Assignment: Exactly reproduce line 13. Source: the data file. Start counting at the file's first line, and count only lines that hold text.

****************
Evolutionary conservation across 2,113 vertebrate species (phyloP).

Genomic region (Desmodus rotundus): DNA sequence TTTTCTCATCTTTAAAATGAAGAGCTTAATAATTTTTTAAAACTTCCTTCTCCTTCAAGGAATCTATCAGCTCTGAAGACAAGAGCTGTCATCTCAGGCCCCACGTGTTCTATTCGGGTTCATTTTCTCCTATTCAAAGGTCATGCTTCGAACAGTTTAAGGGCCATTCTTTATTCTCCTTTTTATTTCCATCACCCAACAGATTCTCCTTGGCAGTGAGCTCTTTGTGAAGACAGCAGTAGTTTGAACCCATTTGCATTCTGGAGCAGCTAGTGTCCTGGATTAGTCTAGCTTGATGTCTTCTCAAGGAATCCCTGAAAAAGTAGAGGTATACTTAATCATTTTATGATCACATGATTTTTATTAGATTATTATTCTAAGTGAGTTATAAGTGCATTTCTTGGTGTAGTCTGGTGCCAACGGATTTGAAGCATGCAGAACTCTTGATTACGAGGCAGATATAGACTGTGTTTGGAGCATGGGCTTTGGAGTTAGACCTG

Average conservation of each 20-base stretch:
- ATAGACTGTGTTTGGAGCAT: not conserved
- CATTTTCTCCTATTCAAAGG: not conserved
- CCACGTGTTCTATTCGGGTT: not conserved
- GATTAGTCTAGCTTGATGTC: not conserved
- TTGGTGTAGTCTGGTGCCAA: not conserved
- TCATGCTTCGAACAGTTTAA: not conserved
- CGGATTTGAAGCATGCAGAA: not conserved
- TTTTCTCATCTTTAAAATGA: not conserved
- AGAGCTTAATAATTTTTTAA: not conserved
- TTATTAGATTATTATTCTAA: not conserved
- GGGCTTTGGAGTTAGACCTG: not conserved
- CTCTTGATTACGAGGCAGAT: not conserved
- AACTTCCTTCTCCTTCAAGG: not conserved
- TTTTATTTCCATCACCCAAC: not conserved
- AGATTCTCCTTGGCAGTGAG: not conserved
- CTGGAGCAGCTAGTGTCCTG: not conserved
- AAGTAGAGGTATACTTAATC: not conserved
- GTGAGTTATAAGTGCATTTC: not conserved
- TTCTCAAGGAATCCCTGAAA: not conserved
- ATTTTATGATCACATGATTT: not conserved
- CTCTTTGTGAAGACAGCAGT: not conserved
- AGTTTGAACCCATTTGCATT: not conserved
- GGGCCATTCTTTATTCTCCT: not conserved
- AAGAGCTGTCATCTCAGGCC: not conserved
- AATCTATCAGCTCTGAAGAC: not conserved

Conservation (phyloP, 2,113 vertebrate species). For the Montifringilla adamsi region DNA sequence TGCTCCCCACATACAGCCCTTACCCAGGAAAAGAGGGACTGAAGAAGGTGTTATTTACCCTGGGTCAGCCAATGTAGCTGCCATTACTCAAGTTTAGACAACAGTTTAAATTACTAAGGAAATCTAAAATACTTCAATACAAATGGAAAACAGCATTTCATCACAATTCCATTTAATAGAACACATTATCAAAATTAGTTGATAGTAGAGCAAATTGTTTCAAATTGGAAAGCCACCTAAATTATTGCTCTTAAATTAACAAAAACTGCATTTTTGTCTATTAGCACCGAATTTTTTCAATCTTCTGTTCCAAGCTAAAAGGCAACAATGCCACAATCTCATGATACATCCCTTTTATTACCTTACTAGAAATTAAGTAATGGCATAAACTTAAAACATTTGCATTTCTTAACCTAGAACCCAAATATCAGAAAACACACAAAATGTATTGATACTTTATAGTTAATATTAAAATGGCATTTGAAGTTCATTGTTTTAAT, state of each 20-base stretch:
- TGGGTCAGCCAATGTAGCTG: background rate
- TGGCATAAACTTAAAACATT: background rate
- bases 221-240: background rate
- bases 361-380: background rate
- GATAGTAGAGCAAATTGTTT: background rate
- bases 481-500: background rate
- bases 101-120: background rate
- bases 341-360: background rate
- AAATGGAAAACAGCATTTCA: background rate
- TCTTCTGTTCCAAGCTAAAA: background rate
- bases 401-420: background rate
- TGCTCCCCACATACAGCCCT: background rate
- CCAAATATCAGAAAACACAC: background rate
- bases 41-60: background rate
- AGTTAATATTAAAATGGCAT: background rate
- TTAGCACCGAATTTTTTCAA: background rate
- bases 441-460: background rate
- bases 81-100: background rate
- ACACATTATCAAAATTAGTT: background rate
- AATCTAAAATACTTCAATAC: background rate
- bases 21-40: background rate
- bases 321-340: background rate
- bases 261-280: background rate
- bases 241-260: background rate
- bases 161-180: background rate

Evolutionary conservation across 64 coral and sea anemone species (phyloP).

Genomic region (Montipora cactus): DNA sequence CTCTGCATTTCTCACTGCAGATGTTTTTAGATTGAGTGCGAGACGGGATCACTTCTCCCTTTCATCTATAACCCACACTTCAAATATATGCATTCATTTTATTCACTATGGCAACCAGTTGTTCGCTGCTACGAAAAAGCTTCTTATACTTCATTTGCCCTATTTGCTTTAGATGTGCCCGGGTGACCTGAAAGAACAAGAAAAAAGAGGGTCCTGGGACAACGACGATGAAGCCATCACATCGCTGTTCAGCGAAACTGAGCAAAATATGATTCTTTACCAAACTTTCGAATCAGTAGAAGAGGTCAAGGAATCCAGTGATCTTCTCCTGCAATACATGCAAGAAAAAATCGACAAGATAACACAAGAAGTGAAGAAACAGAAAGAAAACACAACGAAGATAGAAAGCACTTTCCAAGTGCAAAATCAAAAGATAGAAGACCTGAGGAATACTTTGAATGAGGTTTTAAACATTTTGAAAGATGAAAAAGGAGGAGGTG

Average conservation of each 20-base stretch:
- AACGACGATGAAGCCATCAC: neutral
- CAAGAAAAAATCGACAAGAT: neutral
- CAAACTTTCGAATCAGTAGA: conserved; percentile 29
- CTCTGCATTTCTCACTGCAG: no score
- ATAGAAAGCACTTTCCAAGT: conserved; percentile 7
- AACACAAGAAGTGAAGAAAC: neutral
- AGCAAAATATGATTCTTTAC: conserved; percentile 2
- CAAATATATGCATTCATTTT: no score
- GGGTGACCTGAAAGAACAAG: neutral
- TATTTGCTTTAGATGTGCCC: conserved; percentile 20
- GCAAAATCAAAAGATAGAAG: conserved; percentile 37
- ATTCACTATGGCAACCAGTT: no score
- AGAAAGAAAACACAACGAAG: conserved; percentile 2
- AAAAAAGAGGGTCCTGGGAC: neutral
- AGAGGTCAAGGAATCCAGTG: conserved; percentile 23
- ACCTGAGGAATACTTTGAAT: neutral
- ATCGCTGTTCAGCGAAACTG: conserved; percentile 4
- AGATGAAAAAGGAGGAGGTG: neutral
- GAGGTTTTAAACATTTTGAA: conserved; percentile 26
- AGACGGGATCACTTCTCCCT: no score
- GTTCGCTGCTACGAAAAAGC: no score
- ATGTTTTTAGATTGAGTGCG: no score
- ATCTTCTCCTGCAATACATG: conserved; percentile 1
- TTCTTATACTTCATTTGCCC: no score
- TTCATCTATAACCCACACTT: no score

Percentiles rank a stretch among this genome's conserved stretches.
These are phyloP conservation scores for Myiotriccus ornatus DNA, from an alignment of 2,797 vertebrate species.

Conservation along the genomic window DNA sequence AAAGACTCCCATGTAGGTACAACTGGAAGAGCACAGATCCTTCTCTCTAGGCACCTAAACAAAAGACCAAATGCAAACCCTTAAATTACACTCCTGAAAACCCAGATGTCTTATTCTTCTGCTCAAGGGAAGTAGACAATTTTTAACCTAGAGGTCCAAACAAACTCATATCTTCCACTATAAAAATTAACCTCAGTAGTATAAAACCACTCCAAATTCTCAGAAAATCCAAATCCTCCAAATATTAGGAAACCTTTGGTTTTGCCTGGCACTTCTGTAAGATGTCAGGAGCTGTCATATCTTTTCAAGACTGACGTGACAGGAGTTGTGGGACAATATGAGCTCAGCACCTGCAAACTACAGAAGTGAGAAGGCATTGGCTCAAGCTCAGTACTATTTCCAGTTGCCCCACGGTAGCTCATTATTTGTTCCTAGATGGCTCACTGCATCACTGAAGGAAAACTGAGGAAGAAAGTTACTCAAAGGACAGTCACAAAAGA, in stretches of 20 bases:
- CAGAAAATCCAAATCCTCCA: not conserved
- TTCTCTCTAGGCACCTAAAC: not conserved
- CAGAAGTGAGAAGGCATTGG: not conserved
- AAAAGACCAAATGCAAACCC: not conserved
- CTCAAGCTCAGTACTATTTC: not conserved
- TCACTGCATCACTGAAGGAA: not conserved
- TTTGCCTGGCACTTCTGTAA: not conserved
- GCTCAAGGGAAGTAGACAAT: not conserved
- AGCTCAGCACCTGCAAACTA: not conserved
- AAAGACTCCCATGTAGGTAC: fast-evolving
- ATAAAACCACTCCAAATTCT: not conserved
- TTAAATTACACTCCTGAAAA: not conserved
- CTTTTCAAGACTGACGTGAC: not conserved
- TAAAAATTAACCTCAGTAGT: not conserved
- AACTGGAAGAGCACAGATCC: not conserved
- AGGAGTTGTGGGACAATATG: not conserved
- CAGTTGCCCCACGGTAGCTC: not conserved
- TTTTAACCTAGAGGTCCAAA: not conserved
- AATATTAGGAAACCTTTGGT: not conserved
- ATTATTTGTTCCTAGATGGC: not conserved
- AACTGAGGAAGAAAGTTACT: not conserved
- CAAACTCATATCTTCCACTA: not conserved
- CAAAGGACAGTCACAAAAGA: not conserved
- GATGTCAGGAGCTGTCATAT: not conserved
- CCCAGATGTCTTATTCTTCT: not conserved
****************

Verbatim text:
- TTATTAGATTATTATTCTAA: not conserved